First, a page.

My business partner always says that for the most part a person does not quit their job, they quit their boss. If you are in a leadership position of any kind, this statement should immediately grab you and cause the hair on the back of your neck to stand at attention. If it does not then you should not be in a position of leadership – period.
Retention is a direct result of the leadership. It’s as simple as that. Leadership is not about telling people what to do, we should know that by now as leaders. It’s about listening, guiding, teaching and doing the right thing. Everything has changed from the days of the baby boomer’s 30 years and a gold watch.
Medium.com writes in a recent blog post that according to a 2018 study by Mercer, a whopping third of all employees plan on quitting their job in the next 12 months. That number is astronomically high compared to when our our parents and grandparents were our age. This growing amount of turnover is getting more and more expensive for companies. In fact, one study revealed that replacing a high-talented employee will cost a company 200% of the employees annual salary.
Leadership is culture. That’s right, the culture developed by leadership is one of the most critical components of retention. How a team member feels they are perceived by the leadership will dictate the commitment and diligence put forth by the team member. Long gone are the days where a simple transaction takes place everyday – a wage is paid to perform a job. The days where an employee shows up in the morning with their lunchbox in hand, punches a clock and leaves at the end of the day with another clock punch.
Today, the working culture is more committed to the overall function of the day. There is more skin in the game and they wanted to be treated accordingly, do you blame them?
Take a look at these stats compiled by Marvin Russell on Medium.com:
In a survey of 2,000 employees, almost half (43%) said they are looking for a new job, and corporate culture was the main reason.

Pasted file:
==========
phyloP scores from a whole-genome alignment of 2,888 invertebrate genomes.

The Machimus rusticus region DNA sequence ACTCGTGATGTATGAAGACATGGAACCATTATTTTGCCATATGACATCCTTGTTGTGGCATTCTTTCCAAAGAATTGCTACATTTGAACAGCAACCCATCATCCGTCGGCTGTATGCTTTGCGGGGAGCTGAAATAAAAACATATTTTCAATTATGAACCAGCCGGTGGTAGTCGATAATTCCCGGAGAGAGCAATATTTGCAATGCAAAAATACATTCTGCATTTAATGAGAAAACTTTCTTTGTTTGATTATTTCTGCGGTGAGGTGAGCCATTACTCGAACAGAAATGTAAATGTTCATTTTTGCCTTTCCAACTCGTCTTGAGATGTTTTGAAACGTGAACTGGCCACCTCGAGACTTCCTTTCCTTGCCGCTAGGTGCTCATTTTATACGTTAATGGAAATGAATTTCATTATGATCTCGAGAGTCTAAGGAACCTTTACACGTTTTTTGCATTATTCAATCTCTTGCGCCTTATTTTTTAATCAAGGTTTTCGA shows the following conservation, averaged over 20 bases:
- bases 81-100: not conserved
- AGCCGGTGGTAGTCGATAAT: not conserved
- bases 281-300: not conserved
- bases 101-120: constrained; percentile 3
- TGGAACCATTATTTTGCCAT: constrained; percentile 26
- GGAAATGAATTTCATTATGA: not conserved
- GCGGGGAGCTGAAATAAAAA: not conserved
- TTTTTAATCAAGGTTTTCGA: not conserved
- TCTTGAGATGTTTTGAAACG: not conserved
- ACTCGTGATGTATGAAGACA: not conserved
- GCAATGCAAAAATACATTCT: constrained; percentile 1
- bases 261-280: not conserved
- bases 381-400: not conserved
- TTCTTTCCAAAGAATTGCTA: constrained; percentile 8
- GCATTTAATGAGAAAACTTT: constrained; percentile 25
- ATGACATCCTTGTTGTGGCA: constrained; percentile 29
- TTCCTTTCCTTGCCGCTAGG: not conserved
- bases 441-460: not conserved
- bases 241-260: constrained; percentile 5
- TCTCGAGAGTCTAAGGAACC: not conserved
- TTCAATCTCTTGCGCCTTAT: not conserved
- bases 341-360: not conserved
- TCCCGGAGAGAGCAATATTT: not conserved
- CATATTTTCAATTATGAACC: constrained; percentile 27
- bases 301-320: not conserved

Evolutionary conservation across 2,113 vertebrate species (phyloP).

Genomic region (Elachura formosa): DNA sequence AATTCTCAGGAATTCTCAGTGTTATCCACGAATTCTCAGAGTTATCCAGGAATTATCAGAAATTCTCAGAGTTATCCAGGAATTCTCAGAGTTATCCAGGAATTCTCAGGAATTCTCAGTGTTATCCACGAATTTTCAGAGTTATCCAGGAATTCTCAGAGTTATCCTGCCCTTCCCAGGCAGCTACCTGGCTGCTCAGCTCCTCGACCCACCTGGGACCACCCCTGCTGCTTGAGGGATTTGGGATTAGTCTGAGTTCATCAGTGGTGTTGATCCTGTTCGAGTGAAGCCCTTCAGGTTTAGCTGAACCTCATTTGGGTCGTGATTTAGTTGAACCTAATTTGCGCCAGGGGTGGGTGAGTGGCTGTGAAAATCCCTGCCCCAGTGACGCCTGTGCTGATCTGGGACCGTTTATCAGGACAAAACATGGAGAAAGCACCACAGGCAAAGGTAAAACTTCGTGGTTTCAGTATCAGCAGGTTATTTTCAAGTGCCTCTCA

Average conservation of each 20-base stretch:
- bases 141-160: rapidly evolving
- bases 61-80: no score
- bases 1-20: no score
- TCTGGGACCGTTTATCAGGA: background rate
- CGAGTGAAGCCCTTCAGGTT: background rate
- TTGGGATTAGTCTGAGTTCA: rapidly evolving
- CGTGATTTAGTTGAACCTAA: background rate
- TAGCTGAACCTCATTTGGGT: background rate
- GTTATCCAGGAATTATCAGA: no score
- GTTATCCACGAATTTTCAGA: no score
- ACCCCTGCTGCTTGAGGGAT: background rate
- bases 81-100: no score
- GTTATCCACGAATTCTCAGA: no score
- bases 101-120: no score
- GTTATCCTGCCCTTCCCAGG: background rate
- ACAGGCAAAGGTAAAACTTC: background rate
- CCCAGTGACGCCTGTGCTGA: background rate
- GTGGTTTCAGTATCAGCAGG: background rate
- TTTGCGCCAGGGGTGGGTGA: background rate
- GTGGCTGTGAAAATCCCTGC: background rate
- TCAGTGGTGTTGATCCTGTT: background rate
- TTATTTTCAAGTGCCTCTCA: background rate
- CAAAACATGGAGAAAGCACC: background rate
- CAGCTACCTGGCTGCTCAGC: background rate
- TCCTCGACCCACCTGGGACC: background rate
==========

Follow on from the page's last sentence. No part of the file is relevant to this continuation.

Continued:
When surveyed, 82% of employees said they’d be more loyal, and less likely if they had more flexible jobs.
92% of employees said that would be more likely to stay with their job, if their bosses would show more empathy.
Engaged employees are 59% less likely to seek out a new job or career in the next 12 months.
37% of employees would quit and take a new job that allowed them to work remotely part of the time.
A strong learning culture led to 30–50% high retention rates in companies.
Source Robert Half
70% of 2,000 millennials surveyed said they would quit a job if lacked high performing and fast technology.
Source: Jive Communications
62% of millennials are willing to quit their job in the next two years and work in the gig economy.
71% of employees would accept a pay cut, just to get a better job.
Money is not the problem. In fact, only 12% of employees actually leave their job because they want more money.
89% of bosses wrongly believe their employees quit because they want more money.
Source: Source; Leigh Branham, author of The 7 Hidden Reasons Employees Leave
Generation X, employees born between 1961 and 1981, reported the highest levels of stress in the workplace, and thus have the highest risk of leaving your company.
Employees who feel they get to use the best strengths and abilities and work are 15% less likely to quit their job.
When surveyed, 76% of employees who don’t feel valued at work are seeking other job opportunities.
Over 70% of “high-retention-risk” employees want to leave because they see no future advancement in the current job.
Source: Willis Towers Watson
20-50% of the reason people quit is burnout, according to almost half of all HR professionals surveyed.
In a global study, 60% of millennials have worked at 2 to 4 different companies, and 43% of them feel like their company only cares about profits.
Source: O.C. Tanner
42% of millennials, who have worked at 2 to 4 different companies, said their job creates a huge amount of stress, and 36% feel their job has a negative impact on their health.
Source: O.C. Tanner
30% of employees would consider quitting if they were unhappy at work, and 79% of employees said their bosses didn’t care about their happiness level.
Organizations with poor on-boarding programs have double the chances of experiencing employee turnover.
Clearly the paycheck is not the major issue here. It’s important that as leaders we recognize and value the team members in a way that brings them into the fold as pseudo partners and contributing assets. If we are not able to do that the simple truth is that they will move on and look for that with another company.
Are we listening and recognizing talents? Are we taking the time to talk with the team? Are we spending time in the trenches with them to see what it’s like from their perspective? How does a person manage when they have no idea what goes on in the various departments that they have charge over. Have you given your team members a voice? Do they feel like part of the solution and therefore part of the success of the company?
These are questions that really need answers and those answers will dictate your leadership style and also the changes that need to take place.
If you’re unsure about what the culture is in your workplace, let us help. We can get these answers for you and customize a workplace mindset and new culture, just give us a call.
We are always at your service and eager to help.